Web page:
When the architecture of a lymph node is intact, and only shows focal involvement by atypical Cyclin D1 positive cells, mantle cell neoplasia is situ may be a diagnostic consideration.
Initial staging requires comprehensive scanning including a contrast CT chest/abdomen/pelvis and/or whole-body PET/CT scan along with a bone marrow biopsy with aspirate to assess the burden of disease.
Although International Prognostic Index (IPI) failed to show prognostic power in MCL, MCL IPI (MIPI) that incorporates age, performance status, normalized LDH level, and white blood cell (WBC) count, it was shown to discriminate MCL patients into three risk groups; low, intermediate, and high with a five-year overall survival (OS) of 60%, 35%, and 20%, respectively. Two other prognostic indexes were developed recently to accommodate the prognostic impact of Ki-67 (MIPIb) and to simplify calculation (sMIPI) although they require further clinical validation. Further, CDKN2A and TP53 deletions showed inferior OS independent to Ki-67 in patients treated with autologous stem cell transplant (SCT), and TP53 overexpression was shown to correlate with worse prognosis. Patients who present with involvement of the peripheral blood and bone marrow (leukemic non-nodal MCL) may follow an indolent course.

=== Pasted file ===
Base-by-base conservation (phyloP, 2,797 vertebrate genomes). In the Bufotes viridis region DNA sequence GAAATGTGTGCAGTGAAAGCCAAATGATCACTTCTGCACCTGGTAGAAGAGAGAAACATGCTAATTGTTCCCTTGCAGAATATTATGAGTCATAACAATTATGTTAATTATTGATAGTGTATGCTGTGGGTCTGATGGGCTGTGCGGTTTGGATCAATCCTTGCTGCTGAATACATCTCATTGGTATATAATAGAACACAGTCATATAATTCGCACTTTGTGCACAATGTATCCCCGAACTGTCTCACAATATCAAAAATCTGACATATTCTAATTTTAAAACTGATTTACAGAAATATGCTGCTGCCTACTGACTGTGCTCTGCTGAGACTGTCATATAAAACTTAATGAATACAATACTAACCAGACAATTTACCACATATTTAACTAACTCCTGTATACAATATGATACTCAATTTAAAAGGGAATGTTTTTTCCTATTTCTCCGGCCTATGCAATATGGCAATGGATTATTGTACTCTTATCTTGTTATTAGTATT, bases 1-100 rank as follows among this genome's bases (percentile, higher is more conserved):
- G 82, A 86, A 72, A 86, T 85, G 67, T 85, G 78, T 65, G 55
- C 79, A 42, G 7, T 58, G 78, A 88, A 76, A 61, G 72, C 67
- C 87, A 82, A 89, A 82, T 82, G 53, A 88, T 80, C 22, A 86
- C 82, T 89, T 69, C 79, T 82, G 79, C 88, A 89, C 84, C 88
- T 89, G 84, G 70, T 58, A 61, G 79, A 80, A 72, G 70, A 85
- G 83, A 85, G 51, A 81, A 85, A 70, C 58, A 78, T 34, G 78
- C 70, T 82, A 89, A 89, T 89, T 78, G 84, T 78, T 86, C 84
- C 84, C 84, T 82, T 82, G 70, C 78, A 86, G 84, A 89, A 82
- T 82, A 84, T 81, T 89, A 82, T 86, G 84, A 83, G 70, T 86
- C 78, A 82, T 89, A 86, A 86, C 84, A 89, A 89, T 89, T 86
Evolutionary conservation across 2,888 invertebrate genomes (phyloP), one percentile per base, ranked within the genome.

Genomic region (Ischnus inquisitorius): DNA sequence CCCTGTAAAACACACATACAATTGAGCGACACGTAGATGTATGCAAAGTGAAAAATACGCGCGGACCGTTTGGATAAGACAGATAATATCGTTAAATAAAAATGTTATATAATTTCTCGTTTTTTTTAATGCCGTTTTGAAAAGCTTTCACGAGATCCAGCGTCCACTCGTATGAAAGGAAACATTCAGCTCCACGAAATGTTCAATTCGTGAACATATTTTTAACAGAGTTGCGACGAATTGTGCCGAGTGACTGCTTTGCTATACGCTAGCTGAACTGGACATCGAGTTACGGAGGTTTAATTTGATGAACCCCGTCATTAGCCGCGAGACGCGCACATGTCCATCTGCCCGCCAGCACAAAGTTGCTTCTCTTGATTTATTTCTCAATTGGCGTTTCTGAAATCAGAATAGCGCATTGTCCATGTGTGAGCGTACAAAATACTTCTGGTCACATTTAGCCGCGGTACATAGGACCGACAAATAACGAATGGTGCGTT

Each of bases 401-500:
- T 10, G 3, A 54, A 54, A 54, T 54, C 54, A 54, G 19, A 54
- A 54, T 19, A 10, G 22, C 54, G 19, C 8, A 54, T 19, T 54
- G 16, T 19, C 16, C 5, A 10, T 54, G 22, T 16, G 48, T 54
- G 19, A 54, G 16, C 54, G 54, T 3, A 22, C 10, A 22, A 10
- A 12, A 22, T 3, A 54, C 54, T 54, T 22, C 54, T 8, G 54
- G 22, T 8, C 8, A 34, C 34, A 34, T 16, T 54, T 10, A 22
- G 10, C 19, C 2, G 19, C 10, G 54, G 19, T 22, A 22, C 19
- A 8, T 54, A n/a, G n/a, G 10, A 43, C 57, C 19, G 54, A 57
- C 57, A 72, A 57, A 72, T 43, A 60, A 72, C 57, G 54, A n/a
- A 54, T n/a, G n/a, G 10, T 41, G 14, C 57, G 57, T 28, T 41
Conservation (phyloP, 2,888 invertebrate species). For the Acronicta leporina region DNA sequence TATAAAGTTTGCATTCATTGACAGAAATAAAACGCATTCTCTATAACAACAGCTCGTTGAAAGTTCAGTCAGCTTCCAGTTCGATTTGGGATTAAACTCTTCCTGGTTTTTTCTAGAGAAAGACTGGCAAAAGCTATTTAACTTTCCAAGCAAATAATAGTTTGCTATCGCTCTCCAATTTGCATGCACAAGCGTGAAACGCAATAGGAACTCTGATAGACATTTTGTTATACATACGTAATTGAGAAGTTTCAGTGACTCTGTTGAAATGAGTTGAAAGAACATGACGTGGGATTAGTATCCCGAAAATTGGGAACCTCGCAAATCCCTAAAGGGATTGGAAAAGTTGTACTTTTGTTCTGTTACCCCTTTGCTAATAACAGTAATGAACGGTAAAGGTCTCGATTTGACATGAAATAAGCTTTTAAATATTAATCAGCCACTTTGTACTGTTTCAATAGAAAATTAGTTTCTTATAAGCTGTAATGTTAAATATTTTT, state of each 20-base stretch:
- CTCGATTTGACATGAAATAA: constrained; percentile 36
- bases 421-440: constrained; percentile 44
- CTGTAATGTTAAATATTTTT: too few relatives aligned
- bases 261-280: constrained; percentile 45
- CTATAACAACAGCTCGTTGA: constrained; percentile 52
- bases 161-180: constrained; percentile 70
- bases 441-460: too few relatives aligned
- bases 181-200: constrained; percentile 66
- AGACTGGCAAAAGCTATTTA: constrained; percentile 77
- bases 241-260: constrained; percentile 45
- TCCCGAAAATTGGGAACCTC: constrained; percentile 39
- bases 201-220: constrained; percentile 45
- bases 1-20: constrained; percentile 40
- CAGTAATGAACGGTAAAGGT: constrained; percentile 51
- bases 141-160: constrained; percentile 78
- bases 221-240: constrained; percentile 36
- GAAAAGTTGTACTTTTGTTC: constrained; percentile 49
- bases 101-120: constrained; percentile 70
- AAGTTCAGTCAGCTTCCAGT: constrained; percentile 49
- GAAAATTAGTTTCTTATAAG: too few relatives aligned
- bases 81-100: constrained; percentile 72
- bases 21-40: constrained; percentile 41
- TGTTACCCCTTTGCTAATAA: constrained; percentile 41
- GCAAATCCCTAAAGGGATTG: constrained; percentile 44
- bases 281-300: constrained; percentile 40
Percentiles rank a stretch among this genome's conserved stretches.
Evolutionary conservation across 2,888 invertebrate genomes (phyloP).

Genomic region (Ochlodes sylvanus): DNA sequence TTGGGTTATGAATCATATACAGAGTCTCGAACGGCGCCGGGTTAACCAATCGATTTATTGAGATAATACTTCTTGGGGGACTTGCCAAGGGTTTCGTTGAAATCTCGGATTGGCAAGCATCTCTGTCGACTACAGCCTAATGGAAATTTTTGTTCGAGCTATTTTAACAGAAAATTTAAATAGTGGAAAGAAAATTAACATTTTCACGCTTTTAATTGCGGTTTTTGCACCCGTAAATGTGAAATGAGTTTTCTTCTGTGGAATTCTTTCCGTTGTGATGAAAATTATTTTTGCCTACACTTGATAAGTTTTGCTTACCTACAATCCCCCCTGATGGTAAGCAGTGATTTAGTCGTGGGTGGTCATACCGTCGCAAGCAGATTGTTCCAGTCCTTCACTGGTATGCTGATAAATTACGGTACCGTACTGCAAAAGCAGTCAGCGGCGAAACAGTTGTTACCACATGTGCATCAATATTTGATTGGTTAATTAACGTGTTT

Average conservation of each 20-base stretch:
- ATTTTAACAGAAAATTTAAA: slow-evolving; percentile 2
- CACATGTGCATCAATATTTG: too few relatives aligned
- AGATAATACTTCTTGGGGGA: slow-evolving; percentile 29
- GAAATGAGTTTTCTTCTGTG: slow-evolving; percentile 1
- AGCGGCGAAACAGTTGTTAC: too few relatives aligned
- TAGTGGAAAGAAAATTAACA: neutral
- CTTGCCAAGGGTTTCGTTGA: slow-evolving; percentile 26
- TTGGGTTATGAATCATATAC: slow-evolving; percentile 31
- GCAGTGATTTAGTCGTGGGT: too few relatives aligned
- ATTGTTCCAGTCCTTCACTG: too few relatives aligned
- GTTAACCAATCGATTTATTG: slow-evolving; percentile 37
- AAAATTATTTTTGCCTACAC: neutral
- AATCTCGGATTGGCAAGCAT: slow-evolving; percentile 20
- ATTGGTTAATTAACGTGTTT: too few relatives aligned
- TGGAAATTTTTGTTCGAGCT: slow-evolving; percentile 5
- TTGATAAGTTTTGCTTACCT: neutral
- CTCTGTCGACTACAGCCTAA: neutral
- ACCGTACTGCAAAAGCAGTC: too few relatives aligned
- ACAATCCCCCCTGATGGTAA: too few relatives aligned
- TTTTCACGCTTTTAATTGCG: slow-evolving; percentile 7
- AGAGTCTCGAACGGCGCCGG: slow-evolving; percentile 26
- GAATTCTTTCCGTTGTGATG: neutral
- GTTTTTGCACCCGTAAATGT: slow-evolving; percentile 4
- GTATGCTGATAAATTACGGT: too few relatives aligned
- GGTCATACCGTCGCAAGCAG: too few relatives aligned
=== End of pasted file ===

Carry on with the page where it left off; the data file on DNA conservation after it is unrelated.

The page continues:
Mantle cell lymphoma is typically an uncomplicated diagnosis, but morphologic variants may mimic other lymphoid neoplasms. Having a low threshold for ordering additional testing for SOX11 immunohistochemistry or confirmatory FISH studies will prevent misdiagnosis. The disorder is best managed by a multidisciplinary team that includes a hematologist, oncologist, internist, and a radiologist.